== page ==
It's been interesting to listen to American conservative talk radio over the past few days.
Mental midgets like Rush Limbaugh and Sean Hannity are telling Americans not to believe the polls which have Barack Obama way out in front.
Their strategy is elementary. They want Republicans to get out and vote. You know the deal, it's difficult to get people to get out and vote at the best of times, but when they think the outcome is a foregone conclusion it's even worse.
Limbaugh and Hannity know the polls are correct, but they're so desperate to push their perverted agendas, they'll like to their listeners, tell them the polls are wrong, and hope they'll get off their fat asses and maybe close the gap.
But it may all be a waste of time.
I spent Wednesday, Thursday and the better part of Friday at a conference in Toronto. It was the Corus Entertainment Leadership Conference and a good measure of it dealt with this rapidly changing technological world and the importance of radio and television to be connected to their audience through the "new" media.
Encourage collaboration with listeners and viewers. Encourage them to be part of the process by actually contributing content.
One of the most compelling panels involved four people under 25 years of age. They called it the "Net Generation Panel" and among the group was a 22 year old woman named Rahaf Harfoush from Toronto, who's a new media strategist.
She's just a kid, but she has big clients all over the world who depend on her to come up with ways to connect them with potential customers.
But right now she's reaching the end of a three month hiatus. She has spent the last three months in Chicago working on Barack Obama's New Media Team, and apparently it's been a smashing success that could very well provide the margin of victory.
It's every simple. When it comes to new media, Obama has clobbered John McCain.
It's not that McCain's team ignored the web. They used it, but as you might expect, they used it like a 71 year old man would use it compared to a progressive 47 year old.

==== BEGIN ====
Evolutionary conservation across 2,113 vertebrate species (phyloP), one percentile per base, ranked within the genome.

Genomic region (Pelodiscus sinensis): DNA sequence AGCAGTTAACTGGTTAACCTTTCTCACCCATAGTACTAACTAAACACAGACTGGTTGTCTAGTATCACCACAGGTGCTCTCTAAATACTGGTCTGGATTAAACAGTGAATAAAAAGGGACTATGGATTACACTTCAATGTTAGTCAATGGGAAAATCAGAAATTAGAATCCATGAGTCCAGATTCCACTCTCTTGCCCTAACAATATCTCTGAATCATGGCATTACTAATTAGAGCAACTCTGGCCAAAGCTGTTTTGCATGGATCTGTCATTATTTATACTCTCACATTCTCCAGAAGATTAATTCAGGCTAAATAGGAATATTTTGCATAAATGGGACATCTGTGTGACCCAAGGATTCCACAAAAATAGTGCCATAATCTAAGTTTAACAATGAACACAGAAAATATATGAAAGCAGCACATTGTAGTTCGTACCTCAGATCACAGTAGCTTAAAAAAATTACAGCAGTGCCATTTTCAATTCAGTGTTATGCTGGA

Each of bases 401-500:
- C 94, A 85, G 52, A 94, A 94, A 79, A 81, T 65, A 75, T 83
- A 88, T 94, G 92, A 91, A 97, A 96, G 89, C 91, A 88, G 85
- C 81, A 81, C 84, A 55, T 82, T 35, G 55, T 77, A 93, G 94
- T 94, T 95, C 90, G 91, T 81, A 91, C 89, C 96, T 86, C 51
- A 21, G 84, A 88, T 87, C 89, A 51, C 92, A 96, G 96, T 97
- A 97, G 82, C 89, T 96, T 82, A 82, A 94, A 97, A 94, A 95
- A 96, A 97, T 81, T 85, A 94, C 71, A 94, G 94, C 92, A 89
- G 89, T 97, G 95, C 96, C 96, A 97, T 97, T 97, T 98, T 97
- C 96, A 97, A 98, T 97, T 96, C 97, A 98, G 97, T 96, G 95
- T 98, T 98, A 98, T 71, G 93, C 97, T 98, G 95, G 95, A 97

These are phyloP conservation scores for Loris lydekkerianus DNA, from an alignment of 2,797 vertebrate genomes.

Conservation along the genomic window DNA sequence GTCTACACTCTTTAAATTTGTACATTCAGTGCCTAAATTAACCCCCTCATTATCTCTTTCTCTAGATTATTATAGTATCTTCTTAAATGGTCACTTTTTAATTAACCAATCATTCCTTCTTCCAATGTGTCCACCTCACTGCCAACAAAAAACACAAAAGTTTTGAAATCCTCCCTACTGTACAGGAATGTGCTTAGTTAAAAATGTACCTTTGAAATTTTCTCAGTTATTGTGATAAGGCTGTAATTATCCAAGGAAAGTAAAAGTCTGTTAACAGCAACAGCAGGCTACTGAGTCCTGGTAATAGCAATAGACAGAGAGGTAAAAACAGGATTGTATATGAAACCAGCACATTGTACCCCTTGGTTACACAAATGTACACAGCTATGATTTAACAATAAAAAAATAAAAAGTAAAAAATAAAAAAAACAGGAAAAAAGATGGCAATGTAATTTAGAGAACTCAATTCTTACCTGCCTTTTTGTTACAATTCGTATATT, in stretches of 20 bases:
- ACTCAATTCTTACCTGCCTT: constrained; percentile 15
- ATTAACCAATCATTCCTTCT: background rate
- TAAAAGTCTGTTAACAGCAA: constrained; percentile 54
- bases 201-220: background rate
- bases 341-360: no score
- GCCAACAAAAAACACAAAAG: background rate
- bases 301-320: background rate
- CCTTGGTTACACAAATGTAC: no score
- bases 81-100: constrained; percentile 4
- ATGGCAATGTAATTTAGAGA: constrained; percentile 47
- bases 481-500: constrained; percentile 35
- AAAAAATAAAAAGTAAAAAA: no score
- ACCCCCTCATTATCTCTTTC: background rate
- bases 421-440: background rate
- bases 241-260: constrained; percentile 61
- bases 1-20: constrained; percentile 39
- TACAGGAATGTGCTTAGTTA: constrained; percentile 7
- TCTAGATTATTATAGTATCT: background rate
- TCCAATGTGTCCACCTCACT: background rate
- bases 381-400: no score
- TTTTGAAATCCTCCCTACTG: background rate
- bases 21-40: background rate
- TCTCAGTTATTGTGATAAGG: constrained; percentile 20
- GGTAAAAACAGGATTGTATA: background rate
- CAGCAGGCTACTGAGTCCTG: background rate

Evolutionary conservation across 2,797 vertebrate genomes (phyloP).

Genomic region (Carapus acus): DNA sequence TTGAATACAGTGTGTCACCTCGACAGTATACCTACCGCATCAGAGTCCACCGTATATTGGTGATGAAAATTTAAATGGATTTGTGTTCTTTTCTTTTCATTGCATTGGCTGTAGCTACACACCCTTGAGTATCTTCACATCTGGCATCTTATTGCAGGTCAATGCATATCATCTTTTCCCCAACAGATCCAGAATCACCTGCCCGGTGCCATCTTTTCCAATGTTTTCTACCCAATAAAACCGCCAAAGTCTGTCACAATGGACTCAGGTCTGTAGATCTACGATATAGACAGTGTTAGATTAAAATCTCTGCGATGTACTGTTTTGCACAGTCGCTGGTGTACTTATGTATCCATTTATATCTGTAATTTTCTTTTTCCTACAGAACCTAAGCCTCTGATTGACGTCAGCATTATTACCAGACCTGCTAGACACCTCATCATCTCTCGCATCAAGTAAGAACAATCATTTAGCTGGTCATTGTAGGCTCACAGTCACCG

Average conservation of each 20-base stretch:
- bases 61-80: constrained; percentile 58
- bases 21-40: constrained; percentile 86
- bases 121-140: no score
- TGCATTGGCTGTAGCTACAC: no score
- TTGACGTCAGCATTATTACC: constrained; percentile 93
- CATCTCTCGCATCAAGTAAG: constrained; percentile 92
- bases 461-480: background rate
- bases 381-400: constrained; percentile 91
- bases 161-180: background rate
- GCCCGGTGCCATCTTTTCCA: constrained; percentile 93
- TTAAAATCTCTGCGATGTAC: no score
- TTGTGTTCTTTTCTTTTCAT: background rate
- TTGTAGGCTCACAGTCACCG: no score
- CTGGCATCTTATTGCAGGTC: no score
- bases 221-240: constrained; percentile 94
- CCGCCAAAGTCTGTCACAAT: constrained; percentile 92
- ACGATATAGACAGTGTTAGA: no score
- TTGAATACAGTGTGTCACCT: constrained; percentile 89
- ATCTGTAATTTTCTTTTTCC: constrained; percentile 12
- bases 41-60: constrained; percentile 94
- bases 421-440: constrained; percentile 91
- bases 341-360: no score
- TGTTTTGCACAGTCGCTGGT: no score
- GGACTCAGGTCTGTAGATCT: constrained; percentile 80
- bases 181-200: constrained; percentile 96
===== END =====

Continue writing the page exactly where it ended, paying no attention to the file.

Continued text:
McCain used it, but he didn't take full advantage of it like Obama did. And part of Obama's strategy was to hire some brilliant young minds like our own Rahaf Harfoush.
A gang of kids went Chicago and set up a social network that could very well blow the doors off Tuesday's election. They set up a network that challenged young Americans to take an interest in this election.
Much like it is in Canada, it's been difficult in the United States to get 18-24 year olds to become involved in the process. A lot of them don't vote because they're turned-off by politics. They tend to lean left, but only a small percentage are inspired enough to actually go out and cast a ballot.
This year could be much different.
Tens of millions of young Americans have been reached through Obama's on-line social network which has encouraged them to stand up and be counted this time. It's an historic election featuring two distinct candidates and "net" generation has apparently bought in.
If the response to the network is any indication they will come out in droves on Tuesday night in numbers that that have never been realized before.
Not only that, but these are people that haven't been counted in the polls. They don't talk to pollsters, and often aren't even asked. So come Tuesday, it could be overwhelming, which in way, makes Rush Limbaugh and Sean Hannity correct.
The polls aren't accurate. Obama may have an even bigger lead than they indicate.